There's a strong argument to be made that the university educational model isn't exactly necessary for all vocations. There's a reason why a lot of top companies like Google, Tesla, Netflix, Apple are all offering folks high-ranking job opportunities in their respective companies as long as they have a demonstrative ability to get work done as opposed to just securing a piece of paper that says they're competent.
A lot of arguments have been made in recent years, too, at University's abilities to actually prepare folks for careers, as actual work experience and evident work in self-started projects and clear abilities to pursue and achieve professional-level deliverables are more in demand than 62 credits of irrelevant course work and another 62 credits of heading over to ratemyprofessor.com to find out the easiest pathway to a decent GPA.
But there are some jobs where you probably want someone to attain some type of certification. Take the medical field, for instance. Med school, while prohibitively expensive, still puts folks through a grueling gamut of endless work. So much so that it'd be hard to argue that anyone would take the job "just" for a paycheck. Sure, after a while doctors can become jaded or disillusioned with their work, but becoming a certified MD or DO is no joke.
But that doesn't mean that getting through Med School and then rotations automatically imbues you with a wealth of encyclopedic knowledge you can consult on a whim. We'd like to think that whoever is looking after us when we're at the hospital or heading into private practice for a consultation/procedure can solve whatever's wrong with us at a moment's notice, but doctors are people after all.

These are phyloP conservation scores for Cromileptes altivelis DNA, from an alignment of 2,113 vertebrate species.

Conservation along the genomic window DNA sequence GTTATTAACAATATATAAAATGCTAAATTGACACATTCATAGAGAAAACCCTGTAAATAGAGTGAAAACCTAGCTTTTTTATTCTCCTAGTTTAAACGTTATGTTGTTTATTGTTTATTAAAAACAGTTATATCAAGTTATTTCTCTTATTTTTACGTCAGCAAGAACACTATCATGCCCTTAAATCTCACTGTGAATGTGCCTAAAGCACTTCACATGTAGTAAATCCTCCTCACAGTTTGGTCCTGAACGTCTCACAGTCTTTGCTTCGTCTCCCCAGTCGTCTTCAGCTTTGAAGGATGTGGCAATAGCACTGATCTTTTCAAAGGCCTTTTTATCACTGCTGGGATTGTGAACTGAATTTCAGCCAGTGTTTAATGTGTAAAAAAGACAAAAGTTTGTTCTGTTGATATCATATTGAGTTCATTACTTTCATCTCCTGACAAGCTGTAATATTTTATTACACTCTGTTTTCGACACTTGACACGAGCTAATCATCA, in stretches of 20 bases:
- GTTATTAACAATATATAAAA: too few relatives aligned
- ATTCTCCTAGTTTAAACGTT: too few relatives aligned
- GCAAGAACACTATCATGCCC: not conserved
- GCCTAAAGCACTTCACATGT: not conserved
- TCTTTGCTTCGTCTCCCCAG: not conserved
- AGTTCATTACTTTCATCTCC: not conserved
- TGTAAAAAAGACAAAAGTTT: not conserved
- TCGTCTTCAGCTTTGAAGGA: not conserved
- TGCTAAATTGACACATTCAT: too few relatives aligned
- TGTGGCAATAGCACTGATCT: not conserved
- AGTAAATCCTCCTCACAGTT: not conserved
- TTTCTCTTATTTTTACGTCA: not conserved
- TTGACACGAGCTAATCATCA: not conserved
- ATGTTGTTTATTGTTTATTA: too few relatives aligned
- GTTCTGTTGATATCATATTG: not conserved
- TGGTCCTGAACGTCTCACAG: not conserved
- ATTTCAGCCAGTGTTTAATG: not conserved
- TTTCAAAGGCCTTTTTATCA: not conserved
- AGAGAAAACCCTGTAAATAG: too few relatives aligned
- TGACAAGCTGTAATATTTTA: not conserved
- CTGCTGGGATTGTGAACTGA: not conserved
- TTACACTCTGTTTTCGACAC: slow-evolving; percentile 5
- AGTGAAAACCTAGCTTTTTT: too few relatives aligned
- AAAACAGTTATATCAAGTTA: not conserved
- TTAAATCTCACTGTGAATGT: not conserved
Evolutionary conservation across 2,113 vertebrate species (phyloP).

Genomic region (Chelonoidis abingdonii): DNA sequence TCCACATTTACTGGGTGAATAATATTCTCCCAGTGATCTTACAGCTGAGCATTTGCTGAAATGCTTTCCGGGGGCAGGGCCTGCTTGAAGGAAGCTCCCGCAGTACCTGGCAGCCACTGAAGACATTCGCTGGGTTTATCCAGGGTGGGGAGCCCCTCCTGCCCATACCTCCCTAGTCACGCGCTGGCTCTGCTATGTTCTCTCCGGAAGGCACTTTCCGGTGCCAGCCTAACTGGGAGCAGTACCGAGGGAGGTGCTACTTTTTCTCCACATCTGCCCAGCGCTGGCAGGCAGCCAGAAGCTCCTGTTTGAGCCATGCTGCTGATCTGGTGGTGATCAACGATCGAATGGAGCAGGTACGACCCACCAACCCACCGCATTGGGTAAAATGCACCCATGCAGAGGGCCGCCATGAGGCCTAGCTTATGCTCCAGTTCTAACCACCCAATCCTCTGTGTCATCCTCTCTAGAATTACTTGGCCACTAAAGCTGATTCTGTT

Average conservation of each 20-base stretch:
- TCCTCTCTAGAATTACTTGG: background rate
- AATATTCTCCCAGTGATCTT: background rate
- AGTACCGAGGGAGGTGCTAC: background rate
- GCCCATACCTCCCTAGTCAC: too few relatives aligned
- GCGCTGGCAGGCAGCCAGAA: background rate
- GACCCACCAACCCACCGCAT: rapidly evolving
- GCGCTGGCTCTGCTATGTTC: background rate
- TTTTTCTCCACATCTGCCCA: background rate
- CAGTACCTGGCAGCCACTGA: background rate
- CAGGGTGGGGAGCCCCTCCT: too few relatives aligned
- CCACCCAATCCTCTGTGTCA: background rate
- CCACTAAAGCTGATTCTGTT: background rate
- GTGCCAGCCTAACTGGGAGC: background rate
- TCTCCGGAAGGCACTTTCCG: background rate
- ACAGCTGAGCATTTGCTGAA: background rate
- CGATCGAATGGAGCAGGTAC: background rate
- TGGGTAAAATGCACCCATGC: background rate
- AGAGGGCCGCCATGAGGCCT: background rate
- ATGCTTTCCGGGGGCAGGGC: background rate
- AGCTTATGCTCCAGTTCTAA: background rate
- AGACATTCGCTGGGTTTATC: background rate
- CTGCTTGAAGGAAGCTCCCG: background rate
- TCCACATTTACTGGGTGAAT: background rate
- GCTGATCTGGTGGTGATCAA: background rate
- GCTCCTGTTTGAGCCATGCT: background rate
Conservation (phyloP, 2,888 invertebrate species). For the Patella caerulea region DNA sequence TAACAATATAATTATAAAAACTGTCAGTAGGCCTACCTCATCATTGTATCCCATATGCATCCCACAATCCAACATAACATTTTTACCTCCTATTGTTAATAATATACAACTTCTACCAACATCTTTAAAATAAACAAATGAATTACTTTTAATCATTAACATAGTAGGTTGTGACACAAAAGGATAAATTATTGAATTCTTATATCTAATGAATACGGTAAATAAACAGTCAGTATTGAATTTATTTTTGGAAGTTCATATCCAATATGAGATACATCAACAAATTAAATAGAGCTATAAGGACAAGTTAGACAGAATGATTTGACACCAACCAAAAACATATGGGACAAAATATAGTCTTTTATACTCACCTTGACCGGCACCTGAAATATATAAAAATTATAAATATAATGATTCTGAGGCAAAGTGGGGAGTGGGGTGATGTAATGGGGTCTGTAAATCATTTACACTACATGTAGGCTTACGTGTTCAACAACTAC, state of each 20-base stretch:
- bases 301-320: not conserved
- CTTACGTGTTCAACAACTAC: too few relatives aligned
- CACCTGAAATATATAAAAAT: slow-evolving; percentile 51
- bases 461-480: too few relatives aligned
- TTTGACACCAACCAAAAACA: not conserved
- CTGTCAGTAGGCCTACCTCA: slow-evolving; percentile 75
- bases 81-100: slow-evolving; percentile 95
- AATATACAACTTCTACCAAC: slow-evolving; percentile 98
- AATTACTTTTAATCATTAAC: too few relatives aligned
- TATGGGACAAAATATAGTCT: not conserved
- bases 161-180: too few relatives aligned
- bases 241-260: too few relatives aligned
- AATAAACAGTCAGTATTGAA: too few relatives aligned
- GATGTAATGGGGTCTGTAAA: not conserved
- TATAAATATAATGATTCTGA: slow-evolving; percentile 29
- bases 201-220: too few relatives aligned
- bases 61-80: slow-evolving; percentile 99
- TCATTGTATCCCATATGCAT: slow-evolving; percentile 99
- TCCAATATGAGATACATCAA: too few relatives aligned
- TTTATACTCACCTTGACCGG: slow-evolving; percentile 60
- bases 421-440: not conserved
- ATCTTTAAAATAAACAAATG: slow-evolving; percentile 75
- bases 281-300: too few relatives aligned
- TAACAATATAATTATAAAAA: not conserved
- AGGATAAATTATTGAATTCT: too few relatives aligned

Something that TikToker @isi_lynott experienced first hand when they were undergoing treatment for a cyst and peeped into the hallway only to see their doctor checking out treatments for it on YouTube.
She recorded the web browsing session as part of a now-viral TikTok with a text overlay that read: "Got their MD at YouTube university" and sparked a viral debate in the comments section.
Many took the TikToker's comments at face value, pushing back against the clip and stating that this physician was just doing their job: they were consulting other experts in the field to ensure that they were providing the correct treatment to their patient.
Others openly criticized the TikToker as having a simplistic notion of the work that doctors do and expressed that it was unfair to expect a human being to walk around knowing how to treatment every single possible ailment the human body can suffer from at a moment's notice.
Folks who said that they were med students in the comments section backed this argument up stating that even the most seasoned of doctors refresh their knowledge, while other commenters remarked that it was probably much better for the TikToker that their doctor was double and triple-checking correct treatment plans and procedures before giving them a diagnosis.
But there were some patients who were a bit more dubious of this practice and shared medical anecdotes of their own, like one TikToker who stated that a doctor's advice on how to best take care of their girlfriend's broken foot was a verbatim excerpt from the first page of Google search results.
Others turned the entire thing into a joke, discussing the economics of going to a "YouTube" doctor: "That would be 36281$ + YouTube premium fee."
How would you feel if you consulted with a doctor only to find out that they gave you a bunch of information you could've searched up on your smartphone while browsing the internet on the toilet?